)



Consequences dished out by whom or what in an afterlife? The original question you asked was, "let me ask you this. Does not the belief in an afterlife, in some form, not imply a potential for consequences of acts not found in secular beliefs?" Is the butterfly on the hook for that which it did as a caterpillar? Who holds it accountable?



posted on Mar, 1 2015 @ 07:41 PM
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a reply to: Tangerine

You know perfectly well what I referred to. The question is in general. Thou shalt not ensnare me, my good man....



posted on Mar, 1 2015 @ 07:53 PM
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I am a christian deist.
I don't believe in organized christian churches as they all twist things so bad that only there own churches are the only right church.

Deist are just if not more moral then any organized christian churches.

- We hold that God likely exists based on reason and observation of the natural universe.
- We hold that everything we need to know of God can be found in the universe itself.
- We hold that God does not act in the universe in ways that contradict natural law, but do not deny the possibility.
-We hold that human beings are capable of having profound experiences of God, but hold that such personal revelations are true only for themselves.
- We hold that love is the noblest and most important element of human relationships. We advocate honesty and justice, guided by compassion and respect, in our dealings with one another.
- We hold that people should advance the human condition within their personal capacity to do so.
- We hold that people should be free in all aspects of their lives, provided they do not disturb the peace, happiness, or safety of society. We believe in personal responsibility for our actions.
- We hold that faith is a personal matter guided by the dictates of conscience. We endeavor to promote deism by teaching those who are interested.
- We hold that the separation of religion and government is essential.
- We hold that our understanding of God and our approach to deism must evolve with our knowledge of the universe.
edit on 1-3-2015 by ANNED because: (no reason given)



posted on Mar, 1 2015 @ 08:07 PM
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a reply to: nwtrucker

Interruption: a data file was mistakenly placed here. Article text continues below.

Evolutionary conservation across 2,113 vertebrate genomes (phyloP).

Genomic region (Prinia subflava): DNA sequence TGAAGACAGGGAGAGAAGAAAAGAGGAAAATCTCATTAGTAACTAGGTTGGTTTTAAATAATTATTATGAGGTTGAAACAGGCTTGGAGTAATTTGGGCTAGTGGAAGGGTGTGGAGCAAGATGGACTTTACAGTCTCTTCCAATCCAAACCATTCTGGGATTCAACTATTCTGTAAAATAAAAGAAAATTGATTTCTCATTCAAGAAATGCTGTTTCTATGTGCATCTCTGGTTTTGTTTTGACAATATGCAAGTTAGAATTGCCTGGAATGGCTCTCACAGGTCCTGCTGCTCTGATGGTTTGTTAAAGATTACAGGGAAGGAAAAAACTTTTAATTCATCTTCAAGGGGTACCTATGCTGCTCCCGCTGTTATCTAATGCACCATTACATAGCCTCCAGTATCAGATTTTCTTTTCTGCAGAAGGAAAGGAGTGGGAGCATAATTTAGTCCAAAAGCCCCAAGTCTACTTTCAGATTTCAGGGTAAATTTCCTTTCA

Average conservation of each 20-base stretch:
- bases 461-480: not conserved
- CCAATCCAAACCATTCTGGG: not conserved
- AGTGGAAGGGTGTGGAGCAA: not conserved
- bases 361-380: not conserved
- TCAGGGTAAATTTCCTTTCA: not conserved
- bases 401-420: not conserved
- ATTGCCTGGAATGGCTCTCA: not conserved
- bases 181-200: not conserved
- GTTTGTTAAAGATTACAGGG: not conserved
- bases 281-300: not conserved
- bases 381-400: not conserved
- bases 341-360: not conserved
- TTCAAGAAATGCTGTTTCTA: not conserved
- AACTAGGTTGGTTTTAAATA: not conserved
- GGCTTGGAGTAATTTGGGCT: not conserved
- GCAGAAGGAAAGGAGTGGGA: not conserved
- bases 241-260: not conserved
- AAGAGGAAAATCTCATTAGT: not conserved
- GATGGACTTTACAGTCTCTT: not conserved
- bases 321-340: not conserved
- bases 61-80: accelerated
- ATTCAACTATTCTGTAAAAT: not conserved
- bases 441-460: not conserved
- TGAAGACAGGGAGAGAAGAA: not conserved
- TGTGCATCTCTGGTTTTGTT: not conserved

and you are supporting a religion that has a doctrine that seems to say that God has commanded that the wife should give the husband the final say about everything including the choice of weather to be abstinent or not!
or are you going to deny that?



posted on Mar, 1 2015 @ 08:33 PM
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a reply to: dawnstar

As I have stated many times. I am not a Christian.

Having said that. I have yet to see a household where mama didn't reign supreme....

Seriously, if both parties are agreeable to it then none of my business...as long as it doesn't violate laws of the land.
That is pretty much old Testament, is it not?

I'm not up on which sect practices it or whether it's more lip service these days.

But if you intend to sink the whole religion based on some point that is no longer practiced, it won't fly. Christianity has evolved, grown and adapted.

The point of the thread is there has been some positives in the Judea-Christian moral code and it's benefits to this nation.

No one said perfect. More benefits than liabilities from what I can see. JMO



posted on Mar, 1 2015 @ 08:37 PM
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a reply to: nwtrucker

"If one requires a 'fear of god' to behave as a good person; they're not a good person." -Scott Smith



posted on Mar, 1 2015 @ 08:42 PM
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originally posted by: Tangerine
Most of this whining is coming from men who can't accept the fact that the incestuous twins patriarchy and the appalling Abrahamic religions are in their death throes and women are no longer willing to be their doormats.


Meh. Not going to happen.
Religion fills a critical void in the human psyche. Otherwise, we would not have evolved to have it.
Or, perhaps it is a genuine need that was placed in mankind by a Creator.

Either way, it is here to stay. Even irreligious people can hold beliefs that are essentially religious. They may not be tied to a particular faith, but they share a startling similarity to religious views. For instance, apocalyptic beliefs like the fear of global warming/climate change and the resulting destruction of the world remind one of the eschatological views held by Christians or Muslims. (This is just one example, but I'm sure ATSers are well-acquainted with other doomsday views!) Similarly, progressive views that hold to the idea of societal progress is similar to the eschatological views of some Christians who believe that the Kingdom of God will keep spreading and spreading until Christ returns.